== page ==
Because IMO the other classes are designed to fill in the substantial "empty space" between the archetypes identified by the main 4. I'm not married to this reasoning, but it's my first instinct.

DMZ2112 said:
I just don't understand what makes warrior-warlock and pet-warlock the same class.

This presumes that the thematic function of these two subclasses will be different just because the tools are. To clarify, it is not warrior-warlock and pet-warlock. Those are your terms (and others here). It is blade warlock and chain warlock. Blade and binding may simply be the tools used to do what warlocks do, which in both past editions has been to deal damage and inflict de-buffs in a skulky/unsavory/mysterious way by making unlimited use of the limited range of magic.

I fail to see how it is "different classes" to use different means to the same end. If that were the case, then archer-fighter (which could also be called "stay out of melee" warrior) and sword and board fighter (also known as "stay near your allies in melee" warrior) could not be the same class, since--even though their doing damage--my descriptions have made it clear that their theme and purpose are different.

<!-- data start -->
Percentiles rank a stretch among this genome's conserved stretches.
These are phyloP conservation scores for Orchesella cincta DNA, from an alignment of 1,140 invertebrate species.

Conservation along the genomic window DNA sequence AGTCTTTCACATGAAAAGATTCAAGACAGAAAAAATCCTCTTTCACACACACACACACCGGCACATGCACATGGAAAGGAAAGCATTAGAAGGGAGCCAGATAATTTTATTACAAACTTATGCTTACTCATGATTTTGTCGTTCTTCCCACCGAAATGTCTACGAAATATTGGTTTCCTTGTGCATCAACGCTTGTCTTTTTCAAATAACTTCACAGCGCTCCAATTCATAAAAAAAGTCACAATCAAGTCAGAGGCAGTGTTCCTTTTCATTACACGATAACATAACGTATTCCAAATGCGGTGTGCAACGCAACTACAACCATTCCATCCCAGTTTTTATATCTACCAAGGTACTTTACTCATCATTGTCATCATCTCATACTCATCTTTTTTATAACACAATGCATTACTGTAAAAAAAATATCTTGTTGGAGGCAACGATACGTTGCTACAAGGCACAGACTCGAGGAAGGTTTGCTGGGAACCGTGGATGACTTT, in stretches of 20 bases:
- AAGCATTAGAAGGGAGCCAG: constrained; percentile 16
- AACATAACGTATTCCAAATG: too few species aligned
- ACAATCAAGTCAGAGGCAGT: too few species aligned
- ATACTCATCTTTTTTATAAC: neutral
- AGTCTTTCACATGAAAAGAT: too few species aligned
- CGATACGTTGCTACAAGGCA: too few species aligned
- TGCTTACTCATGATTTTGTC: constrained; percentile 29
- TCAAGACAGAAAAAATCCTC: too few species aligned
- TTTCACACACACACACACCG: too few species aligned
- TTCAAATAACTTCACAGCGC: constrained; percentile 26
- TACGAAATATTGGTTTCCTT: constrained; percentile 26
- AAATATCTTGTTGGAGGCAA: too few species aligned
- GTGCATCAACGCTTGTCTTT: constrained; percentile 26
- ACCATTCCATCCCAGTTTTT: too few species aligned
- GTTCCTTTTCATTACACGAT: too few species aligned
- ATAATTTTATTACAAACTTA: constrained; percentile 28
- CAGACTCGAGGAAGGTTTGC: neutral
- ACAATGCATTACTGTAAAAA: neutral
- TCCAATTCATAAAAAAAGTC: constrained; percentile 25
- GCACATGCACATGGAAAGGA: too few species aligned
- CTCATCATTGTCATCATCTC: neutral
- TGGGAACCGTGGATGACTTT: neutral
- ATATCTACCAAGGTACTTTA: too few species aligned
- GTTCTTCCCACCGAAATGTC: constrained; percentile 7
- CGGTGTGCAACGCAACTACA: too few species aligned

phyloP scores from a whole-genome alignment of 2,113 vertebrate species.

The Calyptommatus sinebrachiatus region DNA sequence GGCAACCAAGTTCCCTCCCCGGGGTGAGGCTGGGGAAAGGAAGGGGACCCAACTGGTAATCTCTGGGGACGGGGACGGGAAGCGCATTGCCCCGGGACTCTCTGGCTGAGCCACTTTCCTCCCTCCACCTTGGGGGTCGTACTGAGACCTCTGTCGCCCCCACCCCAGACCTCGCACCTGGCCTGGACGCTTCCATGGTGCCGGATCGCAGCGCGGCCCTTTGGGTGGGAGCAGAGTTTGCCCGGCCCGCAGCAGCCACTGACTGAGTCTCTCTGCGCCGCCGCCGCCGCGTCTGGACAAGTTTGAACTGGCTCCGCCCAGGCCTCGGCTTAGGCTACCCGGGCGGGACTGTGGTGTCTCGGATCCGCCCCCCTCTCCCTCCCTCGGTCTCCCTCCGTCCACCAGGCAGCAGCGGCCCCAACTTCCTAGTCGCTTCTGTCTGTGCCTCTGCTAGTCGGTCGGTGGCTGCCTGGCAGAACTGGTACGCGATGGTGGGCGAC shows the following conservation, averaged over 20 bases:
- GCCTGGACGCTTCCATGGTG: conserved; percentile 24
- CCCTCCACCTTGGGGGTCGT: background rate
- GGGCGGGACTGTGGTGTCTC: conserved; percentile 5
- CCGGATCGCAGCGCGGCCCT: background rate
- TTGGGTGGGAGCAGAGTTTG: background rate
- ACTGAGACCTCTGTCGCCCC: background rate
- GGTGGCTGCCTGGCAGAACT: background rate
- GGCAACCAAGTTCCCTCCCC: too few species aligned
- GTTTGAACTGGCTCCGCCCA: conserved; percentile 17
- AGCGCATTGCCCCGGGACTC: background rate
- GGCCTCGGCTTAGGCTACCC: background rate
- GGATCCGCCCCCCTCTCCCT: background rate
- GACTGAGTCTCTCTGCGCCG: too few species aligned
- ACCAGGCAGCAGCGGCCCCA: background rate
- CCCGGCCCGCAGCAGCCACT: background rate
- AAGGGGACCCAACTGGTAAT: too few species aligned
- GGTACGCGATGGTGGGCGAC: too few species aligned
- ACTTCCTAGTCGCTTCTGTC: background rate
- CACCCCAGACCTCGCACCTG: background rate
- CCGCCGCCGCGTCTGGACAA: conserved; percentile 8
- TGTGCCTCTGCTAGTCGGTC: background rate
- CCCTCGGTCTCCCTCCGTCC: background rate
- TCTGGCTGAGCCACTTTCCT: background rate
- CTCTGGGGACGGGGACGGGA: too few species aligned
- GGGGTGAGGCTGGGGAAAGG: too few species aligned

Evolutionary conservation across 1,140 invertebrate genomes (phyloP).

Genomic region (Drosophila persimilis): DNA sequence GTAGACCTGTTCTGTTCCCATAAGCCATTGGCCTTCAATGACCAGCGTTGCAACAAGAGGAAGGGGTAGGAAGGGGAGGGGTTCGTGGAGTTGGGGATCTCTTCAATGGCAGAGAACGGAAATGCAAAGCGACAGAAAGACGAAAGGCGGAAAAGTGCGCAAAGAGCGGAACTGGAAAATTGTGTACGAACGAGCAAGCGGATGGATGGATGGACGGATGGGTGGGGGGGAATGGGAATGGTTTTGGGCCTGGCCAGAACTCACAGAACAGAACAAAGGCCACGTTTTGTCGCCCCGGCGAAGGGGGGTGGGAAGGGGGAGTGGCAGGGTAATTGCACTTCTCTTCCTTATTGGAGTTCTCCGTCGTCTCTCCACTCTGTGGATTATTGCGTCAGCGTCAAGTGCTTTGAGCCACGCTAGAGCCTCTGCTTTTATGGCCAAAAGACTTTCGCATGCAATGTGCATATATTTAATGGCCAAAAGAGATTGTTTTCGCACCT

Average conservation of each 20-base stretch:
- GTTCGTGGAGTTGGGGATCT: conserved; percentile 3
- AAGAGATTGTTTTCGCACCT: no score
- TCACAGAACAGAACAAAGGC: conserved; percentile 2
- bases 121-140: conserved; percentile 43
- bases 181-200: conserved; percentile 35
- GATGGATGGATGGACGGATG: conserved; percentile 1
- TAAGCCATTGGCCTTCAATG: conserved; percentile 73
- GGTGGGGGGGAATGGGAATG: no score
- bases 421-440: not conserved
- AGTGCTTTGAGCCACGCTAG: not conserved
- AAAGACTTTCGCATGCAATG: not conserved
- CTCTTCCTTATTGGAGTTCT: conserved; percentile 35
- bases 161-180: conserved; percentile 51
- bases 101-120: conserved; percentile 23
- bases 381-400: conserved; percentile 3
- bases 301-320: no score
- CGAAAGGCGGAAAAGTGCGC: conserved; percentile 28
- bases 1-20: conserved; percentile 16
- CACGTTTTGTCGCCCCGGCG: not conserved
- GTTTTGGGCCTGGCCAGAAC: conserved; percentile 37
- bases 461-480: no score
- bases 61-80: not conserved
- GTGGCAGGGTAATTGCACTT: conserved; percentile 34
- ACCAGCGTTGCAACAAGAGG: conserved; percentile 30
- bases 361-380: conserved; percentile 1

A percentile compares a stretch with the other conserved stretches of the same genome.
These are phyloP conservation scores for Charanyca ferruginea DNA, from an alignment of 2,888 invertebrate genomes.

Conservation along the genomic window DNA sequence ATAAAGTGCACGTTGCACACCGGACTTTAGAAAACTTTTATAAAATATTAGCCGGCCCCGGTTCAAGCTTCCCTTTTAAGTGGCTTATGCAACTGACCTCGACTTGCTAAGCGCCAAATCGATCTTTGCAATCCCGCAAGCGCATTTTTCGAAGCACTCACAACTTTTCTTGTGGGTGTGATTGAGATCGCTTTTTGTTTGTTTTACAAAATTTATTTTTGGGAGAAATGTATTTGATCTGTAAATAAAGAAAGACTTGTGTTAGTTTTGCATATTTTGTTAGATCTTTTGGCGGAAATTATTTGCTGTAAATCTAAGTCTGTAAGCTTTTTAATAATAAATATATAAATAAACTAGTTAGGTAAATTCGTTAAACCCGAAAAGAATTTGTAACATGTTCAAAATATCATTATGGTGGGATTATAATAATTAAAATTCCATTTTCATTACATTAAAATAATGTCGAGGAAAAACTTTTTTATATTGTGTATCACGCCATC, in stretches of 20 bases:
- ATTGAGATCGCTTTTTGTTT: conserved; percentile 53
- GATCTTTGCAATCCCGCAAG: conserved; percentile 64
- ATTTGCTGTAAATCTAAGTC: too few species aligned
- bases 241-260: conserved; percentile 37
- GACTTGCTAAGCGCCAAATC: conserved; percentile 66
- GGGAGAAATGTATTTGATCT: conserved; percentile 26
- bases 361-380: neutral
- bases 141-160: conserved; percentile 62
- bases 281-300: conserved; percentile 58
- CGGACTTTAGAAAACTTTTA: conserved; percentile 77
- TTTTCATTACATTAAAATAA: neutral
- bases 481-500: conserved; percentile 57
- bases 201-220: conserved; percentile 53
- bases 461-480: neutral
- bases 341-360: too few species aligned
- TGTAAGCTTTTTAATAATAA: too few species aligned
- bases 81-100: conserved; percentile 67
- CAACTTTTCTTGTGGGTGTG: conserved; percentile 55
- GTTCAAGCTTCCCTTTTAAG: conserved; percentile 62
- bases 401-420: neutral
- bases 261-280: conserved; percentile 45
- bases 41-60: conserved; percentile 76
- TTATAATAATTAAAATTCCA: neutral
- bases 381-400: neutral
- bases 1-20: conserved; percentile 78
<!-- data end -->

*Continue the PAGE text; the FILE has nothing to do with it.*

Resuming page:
DC
 

DMZ2112

Chaotic Looseleaf
which in both past editions has been to deal damage and inflict de-buffs

Wizard.

in a skulky/unsavory/mysterious way

Fluff.

by making unlimited use of the limited range of magic.

And here's the warlock class distinction -- but I don't see how this reconciles with the blade or chain pact.